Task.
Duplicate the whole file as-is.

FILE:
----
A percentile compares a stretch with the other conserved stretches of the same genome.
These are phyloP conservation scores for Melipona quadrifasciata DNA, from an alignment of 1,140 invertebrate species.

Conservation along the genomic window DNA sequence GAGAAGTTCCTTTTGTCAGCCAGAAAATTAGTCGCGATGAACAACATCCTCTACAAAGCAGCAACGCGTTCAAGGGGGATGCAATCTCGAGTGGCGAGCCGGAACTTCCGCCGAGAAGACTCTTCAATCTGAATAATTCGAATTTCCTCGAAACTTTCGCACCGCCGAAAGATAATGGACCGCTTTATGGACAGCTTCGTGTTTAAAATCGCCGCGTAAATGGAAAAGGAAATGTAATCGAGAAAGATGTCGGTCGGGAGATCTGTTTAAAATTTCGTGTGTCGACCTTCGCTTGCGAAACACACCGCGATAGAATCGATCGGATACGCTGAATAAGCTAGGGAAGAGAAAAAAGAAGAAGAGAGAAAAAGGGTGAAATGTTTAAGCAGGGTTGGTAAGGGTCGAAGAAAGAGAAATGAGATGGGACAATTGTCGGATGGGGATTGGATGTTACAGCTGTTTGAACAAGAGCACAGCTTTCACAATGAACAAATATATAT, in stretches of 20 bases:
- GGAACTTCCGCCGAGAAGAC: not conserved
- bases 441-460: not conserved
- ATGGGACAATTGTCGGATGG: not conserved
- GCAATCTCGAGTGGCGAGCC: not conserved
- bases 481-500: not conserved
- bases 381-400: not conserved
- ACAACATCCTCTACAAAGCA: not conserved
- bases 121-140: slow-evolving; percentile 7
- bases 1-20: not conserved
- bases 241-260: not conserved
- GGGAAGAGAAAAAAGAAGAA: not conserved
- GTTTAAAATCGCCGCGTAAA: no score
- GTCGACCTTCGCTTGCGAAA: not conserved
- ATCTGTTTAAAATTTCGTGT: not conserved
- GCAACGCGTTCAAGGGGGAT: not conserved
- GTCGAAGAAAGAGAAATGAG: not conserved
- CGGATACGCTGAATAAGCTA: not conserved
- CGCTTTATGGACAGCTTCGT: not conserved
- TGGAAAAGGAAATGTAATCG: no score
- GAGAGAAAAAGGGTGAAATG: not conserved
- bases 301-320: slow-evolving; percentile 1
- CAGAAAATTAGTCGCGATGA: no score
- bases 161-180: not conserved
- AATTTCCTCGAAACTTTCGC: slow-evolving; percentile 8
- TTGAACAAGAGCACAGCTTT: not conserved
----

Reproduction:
A percentile compares a stretch with the other conserved stretches of the same genome.
These are phyloP conservation scores for Melipona quadrifasciata DNA, from an alignment of 1,140 invertebrate species.

Conservation along the genomic window DNA sequence GAGAAGTTCCTTTTGTCAGCCAGAAAATTAGTCGCGATGAACAACATCCTCTACAAAGCAGCAACGCGTTCAAGGGGGATGCAATCTCGAGTGGCGAGCCGGAACTTCCGCCGAGAAGACTCTTCAATCTGAATAATTCGAATTTCCTCGAAACTTTCGCACCGCCGAAAGATAATGGACCGCTTTATGGACAGCTTCGTGTTTAAAATCGCCGCGTAAATGGAAAAGGAAATGTAATCGAGAAAGATGTCGGTCGGGAGATCTGTTTAAAATTTCGTGTGTCGACCTTCGCTTGCGAAACACACCGCGATAGAATCGATCGGATACGCTGAATAAGCTAGGGAAGAGAAAAAAGAAGAAGAGAGAAAAAGGGTGAAATGTTTAAGCAGGGTTGGTAAGGGTCGAAGAAAGAGAAATGAGATGGGACAATTGTCGGATGGGGATTGGATGTTACAGCTGTTTGAACAAGAGCACAGCTTTCACAATGAACAAATATATAT, in stretches of 20 bases:
- GGAACTTCCGCCGAGAAGAC: not conserved
- bases 441-460: not conserved
- ATGGGACAATTGTCGGATGG: not conserved
- GCAATCTCGAGTGGCGAGCC: not conserved
- bases 481-500: not conserved
- bases 381-400: not conserved
- ACAACATCCTCTACAAAGCA: not conserved
- bases 121-140: slow-evolving; percentile 7
- bases 1-20: not conserved
- bases 241-260: not conserved
- GGGAAGAGAAAAAAGAAGAA: not conserved
- GTTTAAAATCGCCGCGTAAA: no score
- GTCGACCTTCGCTTGCGAAA: not conserved
- ATCTGTTTAAAATTTCGTGT: not conserved
- GCAACGCGTTCAAGGGGGAT: not conserved
- GTCGAAGAAAGAGAAATGAG: not conserved
- CGGATACGCTGAATAAGCTA: not conserved
- CGCTTTATGGACAGCTTCGT: not conserved
- TGGAAAAGGAAATGTAATCG: no score
- GAGAGAAAAAGGGTGAAATG: not conserved
- bases 301-320: slow-evolving; percentile 1
- CAGAAAATTAGTCGCGATGA: no score
- bases 161-180: not conserved
- AATTTCCTCGAAACTTTCGC: slow-evolving; percentile 8
- TTGAACAAGAGCACAGCTTT: not conserved